Originally Posted on lady-grouchalot on Thursday, August 8, 2013. Edited and reposted. I had jam paan today.

Nostalgic food. Brings a smile to my face everytime.

The last time I had jam paan, I must have been about 6 years old. Jam paan those days were these weirdly shaped coarse buns (to be quite honest, they looked like oddly shaped feet to me) filled with these chemical tasting red coloured jam (that awfully synthetic melon-strawberry jam) which sort of reminded me of cough syrup. I didn’t like it much those days but today, my colleagues and fellow foodies at work were talking of getting kimbula banis (croissants Sri Lankan style) that I suddenly got reminded of jam paan. So that’s the story of how I got to gobble down jam paan today.

So after about 20 years today, I had a jam paan. Well, half of it to be honest as I couldn’t finish one whole. I had expected the size of the jam paan to have gone down with our shrinking economy but apparently it hadn’t affected the size of the jam paan as much as I had thought it would. But it had definitely affected the amount of jam that went into the paan. The jam to paan ratio was just sad. There was an awful amount of paan but a tiny amount of jam inside.

However, the bread was much softer, much delectable. There was sugar sprinkled on top which made the experience all the more nicer. The taste of the jam had changed too over the years. It didn’t have the strong, chemicallish taste that it used to have before. And the jam paan somehow didn’t look like a gnarled foot anymore. It was scalloped but more neatly so. It was jam paan nevertheless.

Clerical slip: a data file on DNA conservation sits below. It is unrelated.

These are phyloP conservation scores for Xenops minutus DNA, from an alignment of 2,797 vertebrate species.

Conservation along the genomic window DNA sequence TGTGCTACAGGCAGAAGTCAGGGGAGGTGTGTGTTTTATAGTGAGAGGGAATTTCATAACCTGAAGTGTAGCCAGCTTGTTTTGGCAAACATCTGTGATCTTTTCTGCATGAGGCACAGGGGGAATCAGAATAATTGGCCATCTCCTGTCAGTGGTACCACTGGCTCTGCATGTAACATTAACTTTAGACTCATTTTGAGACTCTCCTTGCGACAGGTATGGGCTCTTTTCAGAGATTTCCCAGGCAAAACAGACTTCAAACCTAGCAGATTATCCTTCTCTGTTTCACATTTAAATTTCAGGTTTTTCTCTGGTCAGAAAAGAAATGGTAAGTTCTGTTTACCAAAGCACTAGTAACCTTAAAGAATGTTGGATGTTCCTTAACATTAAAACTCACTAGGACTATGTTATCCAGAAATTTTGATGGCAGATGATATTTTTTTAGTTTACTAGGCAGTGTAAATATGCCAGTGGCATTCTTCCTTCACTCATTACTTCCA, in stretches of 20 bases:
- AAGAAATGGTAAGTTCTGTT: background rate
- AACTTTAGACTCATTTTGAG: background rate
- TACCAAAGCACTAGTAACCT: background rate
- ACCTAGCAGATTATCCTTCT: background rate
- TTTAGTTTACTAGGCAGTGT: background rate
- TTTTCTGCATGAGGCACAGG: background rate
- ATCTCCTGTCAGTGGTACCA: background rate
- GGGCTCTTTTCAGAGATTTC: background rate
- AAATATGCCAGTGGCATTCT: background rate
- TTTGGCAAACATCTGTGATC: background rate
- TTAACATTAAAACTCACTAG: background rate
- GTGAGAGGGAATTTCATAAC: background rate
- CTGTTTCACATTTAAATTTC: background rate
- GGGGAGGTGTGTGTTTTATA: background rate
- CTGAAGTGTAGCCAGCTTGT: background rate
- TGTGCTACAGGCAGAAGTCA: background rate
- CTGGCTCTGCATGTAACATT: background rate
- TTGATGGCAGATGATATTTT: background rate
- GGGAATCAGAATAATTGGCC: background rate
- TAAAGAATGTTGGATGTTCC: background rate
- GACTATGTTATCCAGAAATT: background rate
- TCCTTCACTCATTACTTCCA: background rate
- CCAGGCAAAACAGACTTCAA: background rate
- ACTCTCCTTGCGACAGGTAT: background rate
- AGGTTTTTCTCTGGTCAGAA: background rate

Another favourite of mine only to be found in our paradise isle but once here, found in every nook and cranny, petti kade and seedy bakery is the famous tea banis. A soft, round, slightly sweet and airy bun with a plum or two inside that once bitten into, give you a loud burst of sourness that is immediately cocooned with the doughy light sweetness of the bun surrounding it. Perfect with a banana or as I like to have them, split in two, the two halves sandwiching a generous dash of butter and an equally generous sprinkle of sugar. Perfect for tea times and hence the name tea buns, locally known as banis. There are many kinds of banis as well; seeni banis (sugar buns) with a sprinkle of sugar on top and therefore a little sticky, jam banis with a small well filled with a melon jam and gal bani (stone like banis) a hard sugary bun. Out of this, the tea banis wins hands down.

All in all, with regards to culinary creativity, I’d give the Sri Lankans a 10/10. We may have learnt to make bread from the Dutch but regular bakery delicasies such as Kimbula Banis, jam paan and the like – essentially Sri Lankan.

I regret not having any good pictures of these goodies to post here. Will post some when I get myself a jam paan or a tea bun next time.